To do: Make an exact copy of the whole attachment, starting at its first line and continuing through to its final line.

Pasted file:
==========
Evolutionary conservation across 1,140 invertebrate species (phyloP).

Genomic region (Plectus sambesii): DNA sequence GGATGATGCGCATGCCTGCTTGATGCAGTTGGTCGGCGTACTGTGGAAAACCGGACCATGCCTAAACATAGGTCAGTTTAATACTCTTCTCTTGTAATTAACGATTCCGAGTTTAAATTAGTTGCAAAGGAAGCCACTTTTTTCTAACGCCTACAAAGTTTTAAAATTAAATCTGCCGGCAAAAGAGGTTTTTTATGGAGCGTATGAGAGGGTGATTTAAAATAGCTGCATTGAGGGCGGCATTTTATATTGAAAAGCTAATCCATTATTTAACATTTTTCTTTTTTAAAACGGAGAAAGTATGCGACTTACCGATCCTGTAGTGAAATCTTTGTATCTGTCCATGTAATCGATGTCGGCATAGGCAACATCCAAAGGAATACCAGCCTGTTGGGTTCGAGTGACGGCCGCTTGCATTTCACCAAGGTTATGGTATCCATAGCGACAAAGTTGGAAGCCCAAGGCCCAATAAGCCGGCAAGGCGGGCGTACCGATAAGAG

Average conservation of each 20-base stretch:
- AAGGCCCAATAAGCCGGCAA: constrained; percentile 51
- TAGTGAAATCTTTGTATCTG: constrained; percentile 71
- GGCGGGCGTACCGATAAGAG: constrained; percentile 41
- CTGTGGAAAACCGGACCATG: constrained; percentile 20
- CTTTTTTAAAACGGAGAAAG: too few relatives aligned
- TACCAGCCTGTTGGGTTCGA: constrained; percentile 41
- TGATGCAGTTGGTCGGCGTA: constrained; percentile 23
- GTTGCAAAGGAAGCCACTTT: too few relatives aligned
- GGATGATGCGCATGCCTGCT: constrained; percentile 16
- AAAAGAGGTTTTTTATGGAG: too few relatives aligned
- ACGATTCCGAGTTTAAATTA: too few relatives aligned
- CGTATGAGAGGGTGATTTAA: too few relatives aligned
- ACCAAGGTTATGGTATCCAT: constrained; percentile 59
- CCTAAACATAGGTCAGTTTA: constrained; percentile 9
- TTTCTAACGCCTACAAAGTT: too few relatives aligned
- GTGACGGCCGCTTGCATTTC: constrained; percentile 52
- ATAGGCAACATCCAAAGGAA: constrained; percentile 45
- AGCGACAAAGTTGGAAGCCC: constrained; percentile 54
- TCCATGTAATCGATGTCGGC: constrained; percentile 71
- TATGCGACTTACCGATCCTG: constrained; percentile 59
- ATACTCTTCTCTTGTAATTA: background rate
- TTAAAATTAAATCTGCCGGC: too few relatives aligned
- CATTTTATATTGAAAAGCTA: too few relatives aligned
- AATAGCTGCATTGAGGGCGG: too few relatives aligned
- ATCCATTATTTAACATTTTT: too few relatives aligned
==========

Evolutionary conservation across 1,140 invertebrate species (phyloP).

Genomic region (Plectus sambesii): DNA sequence GGATGATGCGCATGCCTGCTTGATGCAGTTGGTCGGCGTACTGTGGAAAACCGGACCATGCCTAAACATAGGTCAGTTTAATACTCTTCTCTTGTAATTAACGATTCCGAGTTTAAATTAGTTGCAAAGGAAGCCACTTTTTTCTAACGCCTACAAAGTTTTAAAATTAAATCTGCCGGCAAAAGAGGTTTTTTATGGAGCGTATGAGAGGGTGATTTAAAATAGCTGCATTGAGGGCGGCATTTTATATTGAAAAGCTAATCCATTATTTAACATTTTTCTTTTTTAAAACGGAGAAAGTATGCGACTTACCGATCCTGTAGTGAAATCTTTGTATCTGTCCATGTAATCGATGTCGGCATAGGCAACATCCAAAGGAATACCAGCCTGTTGGGTTCGAGTGACGGCCGCTTGCATTTCACCAAGGTTATGGTATCCATAGCGACAAAGTTGGAAGCCCAAGGCCCAATAAGCCGGCAAGGCGGGCGTACCGATAAGAG

Average conservation of each 20-base stretch:
- AAGGCCCAATAAGCCGGCAA: constrained; percentile 51
- TAGTGAAATCTTTGTATCTG: constrained; percentile 71
- GGCGGGCGTACCGATAAGAG: constrained; percentile 41
- CTGTGGAAAACCGGACCATG: constrained; percentile 20
- CTTTTTTAAAACGGAGAAAG: too few relatives aligned
- TACCAGCCTGTTGGGTTCGA: constrained; percentile 41
- TGATGCAGTTGGTCGGCGTA: constrained; percentile 23
- GTTGCAAAGGAAGCCACTTT: too few relatives aligned
- GGATGATGCGCATGCCTGCT: constrained; percentile 16
- AAAAGAGGTTTTTTATGGAG: too few relatives aligned
- ACGATTCCGAGTTTAAATTA: too few relatives aligned
- CGTATGAGAGGGTGATTTAA: too few relatives aligned
- ACCAAGGTTATGGTATCCAT: constrained; percentile 59
- CCTAAACATAGGTCAGTTTA: constrained; percentile 9
- TTTCTAACGCCTACAAAGTT: too few relatives aligned
- GTGACGGCCGCTTGCATTTC: constrained; percentile 52
- ATAGGCAACATCCAAAGGAA: constrained; percentile 45
- AGCGACAAAGTTGGAAGCCC: constrained; percentile 54
- TCCATGTAATCGATGTCGGC: constrained; percentile 71
- TATGCGACTTACCGATCCTG: constrained; percentile 59
- ATACTCTTCTCTTGTAATTA: background rate
- TTAAAATTAAATCTGCCGGC: too few relatives aligned
- CATTTTATATTGAAAAGCTA: too few relatives aligned
- AATAGCTGCATTGAGGGCGG: too few relatives aligned
- ATCCATTATTTAACATTTTT: too few relatives aligned